FAIRBANKS -- State oil income could drop anywhere from $250 million to $375 million a year during gas pipeline construction, according to legislative consultants.
Reduced oil tax revenue could total $1.5 billion over four years, as field development costs at the North Slope's Point Thomson field kick in. Those costs are deductible against state oil taxes, both for oil and gas production.
The administration of Alaska Gov. Sean Parnell rejected a request by Anchorage Rep. Geran Tarr for details on how much the Point Thomson project would cost the state in lower tax receipts, saying "information concerning field development costs for Point Thomson is not public." But consultants for the Legislature and the administration have both provided analysis showing that developing Point Thomson, a project led by Exxon Mobil, would cut state oil income during gas pipeline construction.
The administration said there would be a reduction in oil taxes, but it "would be more than offset" with income from natural gas and natural gas liquids once the project is moving petroleum. The administration did not provide numbers to back up that statement.
In a presentation last week, a consultant for the Legislature, Janak Mayer of enalytica, said development costs -- mostly at Point Thomson -- are expected to range up to $4.5 billion. "That's an assumption on what's required for additional gas work development," he said. Point Thomson, about 60 miles east of Prudhoe Bay, contains a quarter of proven North Slope gas reserves.
Mayer said there would be a "state contribution" to help pay for that gas development through lower oil taxes. "The way the legislation is written at the moment, all upstream costs, regardless of whether they are for oil or for gas, are deductible against the oil production tax," he said.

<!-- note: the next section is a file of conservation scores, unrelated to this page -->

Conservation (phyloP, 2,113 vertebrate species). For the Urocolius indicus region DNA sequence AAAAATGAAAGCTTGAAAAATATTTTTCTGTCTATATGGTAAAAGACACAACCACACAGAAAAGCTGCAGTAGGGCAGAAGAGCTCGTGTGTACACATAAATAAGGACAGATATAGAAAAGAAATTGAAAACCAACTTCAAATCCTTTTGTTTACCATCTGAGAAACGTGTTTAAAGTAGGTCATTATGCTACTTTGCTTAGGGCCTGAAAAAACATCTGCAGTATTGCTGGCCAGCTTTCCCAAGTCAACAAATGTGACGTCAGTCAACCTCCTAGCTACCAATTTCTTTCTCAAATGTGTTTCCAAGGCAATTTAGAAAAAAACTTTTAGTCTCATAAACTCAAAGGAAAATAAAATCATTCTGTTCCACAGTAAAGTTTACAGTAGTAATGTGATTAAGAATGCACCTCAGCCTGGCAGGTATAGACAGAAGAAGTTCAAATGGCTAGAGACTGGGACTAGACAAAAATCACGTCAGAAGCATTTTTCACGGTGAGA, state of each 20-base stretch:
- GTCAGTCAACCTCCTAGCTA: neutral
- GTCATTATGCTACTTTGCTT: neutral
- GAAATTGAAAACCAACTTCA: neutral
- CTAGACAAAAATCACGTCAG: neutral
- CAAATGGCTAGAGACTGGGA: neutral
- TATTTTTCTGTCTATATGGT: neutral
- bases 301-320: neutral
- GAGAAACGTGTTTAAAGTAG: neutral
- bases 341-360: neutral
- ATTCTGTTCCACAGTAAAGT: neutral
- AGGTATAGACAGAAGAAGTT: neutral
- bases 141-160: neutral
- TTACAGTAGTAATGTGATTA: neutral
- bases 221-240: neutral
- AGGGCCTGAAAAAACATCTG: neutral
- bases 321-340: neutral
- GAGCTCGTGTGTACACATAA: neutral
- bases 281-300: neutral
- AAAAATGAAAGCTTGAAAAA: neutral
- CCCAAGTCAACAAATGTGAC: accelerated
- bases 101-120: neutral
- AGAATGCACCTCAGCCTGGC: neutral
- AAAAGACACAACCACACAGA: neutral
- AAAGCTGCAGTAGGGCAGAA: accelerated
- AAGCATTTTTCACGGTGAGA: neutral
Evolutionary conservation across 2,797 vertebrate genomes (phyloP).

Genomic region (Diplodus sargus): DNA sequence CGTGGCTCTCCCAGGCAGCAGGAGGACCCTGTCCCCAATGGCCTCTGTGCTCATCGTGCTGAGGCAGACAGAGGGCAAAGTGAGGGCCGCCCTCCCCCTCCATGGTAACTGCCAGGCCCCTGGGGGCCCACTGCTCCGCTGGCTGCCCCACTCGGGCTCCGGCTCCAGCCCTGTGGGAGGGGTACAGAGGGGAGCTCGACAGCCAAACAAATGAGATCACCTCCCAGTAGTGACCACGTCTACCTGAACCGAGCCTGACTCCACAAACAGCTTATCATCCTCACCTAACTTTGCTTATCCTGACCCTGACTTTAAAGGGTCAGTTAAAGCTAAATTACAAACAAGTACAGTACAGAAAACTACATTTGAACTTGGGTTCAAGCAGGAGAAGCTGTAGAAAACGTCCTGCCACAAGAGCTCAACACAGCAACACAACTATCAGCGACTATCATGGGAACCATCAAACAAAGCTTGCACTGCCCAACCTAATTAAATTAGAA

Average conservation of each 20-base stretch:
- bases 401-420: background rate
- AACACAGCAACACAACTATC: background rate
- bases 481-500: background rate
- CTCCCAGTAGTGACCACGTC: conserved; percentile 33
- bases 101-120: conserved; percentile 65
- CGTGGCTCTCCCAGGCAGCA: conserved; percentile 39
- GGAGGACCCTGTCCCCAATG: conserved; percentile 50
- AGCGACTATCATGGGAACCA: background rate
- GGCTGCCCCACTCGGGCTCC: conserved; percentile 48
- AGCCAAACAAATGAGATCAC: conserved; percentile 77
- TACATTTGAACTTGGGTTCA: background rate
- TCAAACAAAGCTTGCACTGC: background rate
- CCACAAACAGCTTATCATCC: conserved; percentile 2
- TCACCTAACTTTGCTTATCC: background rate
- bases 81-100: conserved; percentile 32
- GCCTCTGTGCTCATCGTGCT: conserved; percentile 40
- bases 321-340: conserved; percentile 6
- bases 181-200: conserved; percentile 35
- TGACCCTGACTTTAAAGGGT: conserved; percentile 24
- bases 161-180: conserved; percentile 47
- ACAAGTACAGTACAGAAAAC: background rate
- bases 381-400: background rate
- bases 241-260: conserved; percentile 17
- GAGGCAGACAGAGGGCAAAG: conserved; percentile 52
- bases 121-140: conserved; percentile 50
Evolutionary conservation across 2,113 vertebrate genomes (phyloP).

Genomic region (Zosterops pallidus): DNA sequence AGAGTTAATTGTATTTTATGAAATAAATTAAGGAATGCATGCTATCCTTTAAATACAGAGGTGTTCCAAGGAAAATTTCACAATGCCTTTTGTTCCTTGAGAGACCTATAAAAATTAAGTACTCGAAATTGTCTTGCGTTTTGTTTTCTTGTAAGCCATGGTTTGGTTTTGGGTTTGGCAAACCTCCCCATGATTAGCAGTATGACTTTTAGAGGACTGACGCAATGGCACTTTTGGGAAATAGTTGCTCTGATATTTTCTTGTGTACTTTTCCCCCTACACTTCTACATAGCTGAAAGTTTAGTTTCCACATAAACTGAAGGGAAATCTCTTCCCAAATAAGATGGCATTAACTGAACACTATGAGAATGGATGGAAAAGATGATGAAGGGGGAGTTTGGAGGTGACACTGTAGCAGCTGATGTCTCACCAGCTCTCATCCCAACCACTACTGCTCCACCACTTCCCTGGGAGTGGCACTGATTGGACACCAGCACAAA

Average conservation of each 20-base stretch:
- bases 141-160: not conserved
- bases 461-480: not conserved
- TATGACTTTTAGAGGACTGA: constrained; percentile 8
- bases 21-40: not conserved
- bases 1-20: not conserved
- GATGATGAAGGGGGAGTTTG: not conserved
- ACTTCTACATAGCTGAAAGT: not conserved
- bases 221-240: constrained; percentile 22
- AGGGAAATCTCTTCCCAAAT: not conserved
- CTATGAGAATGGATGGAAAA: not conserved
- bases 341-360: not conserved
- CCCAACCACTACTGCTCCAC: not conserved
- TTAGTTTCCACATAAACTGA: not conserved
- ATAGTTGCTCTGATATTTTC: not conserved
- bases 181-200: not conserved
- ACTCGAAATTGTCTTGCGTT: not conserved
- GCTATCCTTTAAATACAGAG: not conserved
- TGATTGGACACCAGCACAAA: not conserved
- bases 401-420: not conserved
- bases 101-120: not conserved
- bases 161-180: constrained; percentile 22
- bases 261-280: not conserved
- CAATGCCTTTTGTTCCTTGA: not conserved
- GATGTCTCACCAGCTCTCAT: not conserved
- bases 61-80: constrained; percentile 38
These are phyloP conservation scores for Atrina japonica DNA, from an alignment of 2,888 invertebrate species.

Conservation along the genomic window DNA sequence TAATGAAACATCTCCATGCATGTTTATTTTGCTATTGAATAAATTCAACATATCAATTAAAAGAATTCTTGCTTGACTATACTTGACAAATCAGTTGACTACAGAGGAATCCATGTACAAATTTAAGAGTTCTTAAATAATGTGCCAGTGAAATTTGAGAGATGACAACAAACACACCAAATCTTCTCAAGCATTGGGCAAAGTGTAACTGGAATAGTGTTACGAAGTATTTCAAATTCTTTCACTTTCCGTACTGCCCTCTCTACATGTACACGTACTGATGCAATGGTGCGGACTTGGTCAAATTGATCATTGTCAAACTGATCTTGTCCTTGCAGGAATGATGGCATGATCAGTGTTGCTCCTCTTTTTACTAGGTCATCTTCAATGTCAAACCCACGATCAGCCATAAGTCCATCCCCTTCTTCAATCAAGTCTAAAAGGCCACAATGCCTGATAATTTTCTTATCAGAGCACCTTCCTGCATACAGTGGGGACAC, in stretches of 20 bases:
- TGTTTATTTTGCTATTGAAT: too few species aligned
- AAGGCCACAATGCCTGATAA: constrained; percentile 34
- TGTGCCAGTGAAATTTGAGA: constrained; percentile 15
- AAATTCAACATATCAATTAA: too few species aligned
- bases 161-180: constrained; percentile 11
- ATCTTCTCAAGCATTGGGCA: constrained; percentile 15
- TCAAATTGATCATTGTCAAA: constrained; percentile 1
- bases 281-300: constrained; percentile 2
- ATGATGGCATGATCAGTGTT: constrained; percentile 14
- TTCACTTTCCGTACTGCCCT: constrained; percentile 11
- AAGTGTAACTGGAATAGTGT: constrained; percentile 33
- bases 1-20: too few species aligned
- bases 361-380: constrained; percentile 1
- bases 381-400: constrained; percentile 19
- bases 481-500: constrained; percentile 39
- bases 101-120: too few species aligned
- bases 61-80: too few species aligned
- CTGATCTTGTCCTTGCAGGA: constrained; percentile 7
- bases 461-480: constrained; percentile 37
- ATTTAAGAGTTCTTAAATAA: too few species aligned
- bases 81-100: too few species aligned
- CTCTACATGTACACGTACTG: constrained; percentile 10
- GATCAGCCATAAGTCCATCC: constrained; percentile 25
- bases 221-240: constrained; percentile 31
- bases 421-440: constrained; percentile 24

"In our analysis we've shown what the possible impact of that could be. You should expect that the state will be receiving, in those years that construction is going on, lower oil tax revenues to the tune of 35 percent of the upstream costs," he said.
His presentation said oil revenues would fall about $250 million a year from 2020-2024 if Point Thomson development costs are in the $3 billion range. If Exxon spends $4.5 billion on Point Thomson, the annual reduction for those four years would be about $375 million. He also said that it is far too early to know what the real numbers will turn out to be as the engineering work on the pipeline has not taken place.
Anchorage Rep. Mike Hawker asked: "Has anyone done an analysis of exactly how much the state is going to be paying to develop, to do the infrastructure development for the upstream of Point Thomson that is not a state asset, that is not part of this project, that is in fact purely the asset of the producers?"
Mayer said, "Think about it as 35 percent of around $4 billion. But again, we'll have a much better view of that down the track."
Hawker said he believes that ultimate cost of developing Point Thomson could exceed $4 billion, perhaps reaching $10 billion.